But when he got his legs under him again, he ran off unto a great pool in the river, and swam it, and came by night to a farm called Horseholt, and utterly foredone he was by then. There he lay a week with his body all swollen, and then fared to his abode.

Grettir turned back, and took up the things Gisli had cast down, and brought them to his place, nor from that time forth gat Gisli aught thereof.

Many men thought Gisli had his due herein for the noise and swagger he had made about himself; and Grettir sang this about their dealings together —

"In fighting ring where steed meets steed,

The sluggish brute of mongrel breed,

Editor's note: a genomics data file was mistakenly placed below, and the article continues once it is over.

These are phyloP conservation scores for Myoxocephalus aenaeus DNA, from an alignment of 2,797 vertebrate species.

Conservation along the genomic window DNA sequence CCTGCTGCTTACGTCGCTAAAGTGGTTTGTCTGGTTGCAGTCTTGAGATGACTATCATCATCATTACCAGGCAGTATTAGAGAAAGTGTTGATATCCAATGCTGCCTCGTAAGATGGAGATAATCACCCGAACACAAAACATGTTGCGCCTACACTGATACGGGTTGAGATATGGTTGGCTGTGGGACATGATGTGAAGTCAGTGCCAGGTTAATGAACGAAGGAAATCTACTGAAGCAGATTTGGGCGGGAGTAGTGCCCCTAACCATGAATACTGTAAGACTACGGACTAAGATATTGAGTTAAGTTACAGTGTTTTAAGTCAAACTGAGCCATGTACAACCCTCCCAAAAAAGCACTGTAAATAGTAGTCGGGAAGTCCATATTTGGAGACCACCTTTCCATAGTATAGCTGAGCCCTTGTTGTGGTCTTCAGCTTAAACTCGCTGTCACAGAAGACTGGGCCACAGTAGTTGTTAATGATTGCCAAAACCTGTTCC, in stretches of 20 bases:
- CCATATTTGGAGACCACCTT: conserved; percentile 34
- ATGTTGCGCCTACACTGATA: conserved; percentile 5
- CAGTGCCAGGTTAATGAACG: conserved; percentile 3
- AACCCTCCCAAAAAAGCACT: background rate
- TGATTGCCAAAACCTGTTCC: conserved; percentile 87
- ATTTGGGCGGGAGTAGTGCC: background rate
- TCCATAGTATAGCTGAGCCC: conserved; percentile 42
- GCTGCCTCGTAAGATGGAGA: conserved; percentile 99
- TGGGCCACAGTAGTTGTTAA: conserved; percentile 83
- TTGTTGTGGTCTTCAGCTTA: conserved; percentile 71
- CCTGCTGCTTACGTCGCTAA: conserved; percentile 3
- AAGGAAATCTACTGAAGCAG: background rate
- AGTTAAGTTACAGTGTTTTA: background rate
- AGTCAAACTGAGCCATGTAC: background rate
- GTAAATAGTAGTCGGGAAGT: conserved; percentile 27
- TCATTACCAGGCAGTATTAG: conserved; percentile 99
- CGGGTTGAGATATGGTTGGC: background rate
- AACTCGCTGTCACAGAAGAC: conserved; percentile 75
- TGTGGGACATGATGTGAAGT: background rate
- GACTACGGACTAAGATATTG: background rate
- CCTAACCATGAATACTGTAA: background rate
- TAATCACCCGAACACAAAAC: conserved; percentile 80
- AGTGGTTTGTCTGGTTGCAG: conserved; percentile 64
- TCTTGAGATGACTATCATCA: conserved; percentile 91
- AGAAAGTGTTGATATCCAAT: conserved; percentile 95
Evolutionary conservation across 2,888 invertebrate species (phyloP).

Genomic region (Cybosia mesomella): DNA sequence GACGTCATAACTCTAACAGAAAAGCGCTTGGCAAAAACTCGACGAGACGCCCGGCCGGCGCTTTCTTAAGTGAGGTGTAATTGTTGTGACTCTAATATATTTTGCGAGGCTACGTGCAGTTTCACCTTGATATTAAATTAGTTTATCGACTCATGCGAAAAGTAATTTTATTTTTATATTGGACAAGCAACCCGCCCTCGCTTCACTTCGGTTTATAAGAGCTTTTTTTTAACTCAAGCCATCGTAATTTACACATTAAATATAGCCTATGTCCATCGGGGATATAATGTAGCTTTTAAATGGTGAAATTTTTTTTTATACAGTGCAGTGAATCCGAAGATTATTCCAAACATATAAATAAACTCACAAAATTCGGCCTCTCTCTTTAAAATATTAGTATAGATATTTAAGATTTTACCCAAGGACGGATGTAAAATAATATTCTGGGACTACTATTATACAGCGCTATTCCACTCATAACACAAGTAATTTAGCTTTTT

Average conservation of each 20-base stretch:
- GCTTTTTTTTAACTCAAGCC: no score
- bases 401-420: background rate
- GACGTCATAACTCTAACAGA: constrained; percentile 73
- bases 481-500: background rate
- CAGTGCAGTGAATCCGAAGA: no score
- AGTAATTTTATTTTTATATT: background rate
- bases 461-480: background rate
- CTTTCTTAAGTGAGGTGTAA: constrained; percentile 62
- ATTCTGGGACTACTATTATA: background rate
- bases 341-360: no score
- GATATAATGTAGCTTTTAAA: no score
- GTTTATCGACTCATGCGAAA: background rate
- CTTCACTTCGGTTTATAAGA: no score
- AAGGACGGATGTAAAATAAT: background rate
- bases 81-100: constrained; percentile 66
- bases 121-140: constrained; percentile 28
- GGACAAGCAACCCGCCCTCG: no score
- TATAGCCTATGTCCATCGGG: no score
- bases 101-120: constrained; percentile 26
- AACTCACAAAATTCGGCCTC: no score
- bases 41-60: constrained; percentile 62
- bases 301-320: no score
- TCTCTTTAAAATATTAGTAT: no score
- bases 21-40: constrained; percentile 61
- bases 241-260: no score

Certes will shrink back nothing less

Before the stallion's dauntlessness,

Than Gisli before me to-day;

As, casting shame and clothes away,

And sweating o'er the marsh with fear,

He helped the wind from mouth and rear."

The next spring Gisli got ready to go to his ship, and bade men above all things beware of carrying aught of his goods south along the mountain, and said that the very fiend dwelt there.

Gisli rode south along the sea all the way to his ship, and never met Grettir again; and now he is out of the story.

But things grew worse between Thord Kolbeinson and Grettir, and Thord set on foot many a plot to get Grettir driven away or slain.

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Last updated Thursday, March 6, 2014 at 22:07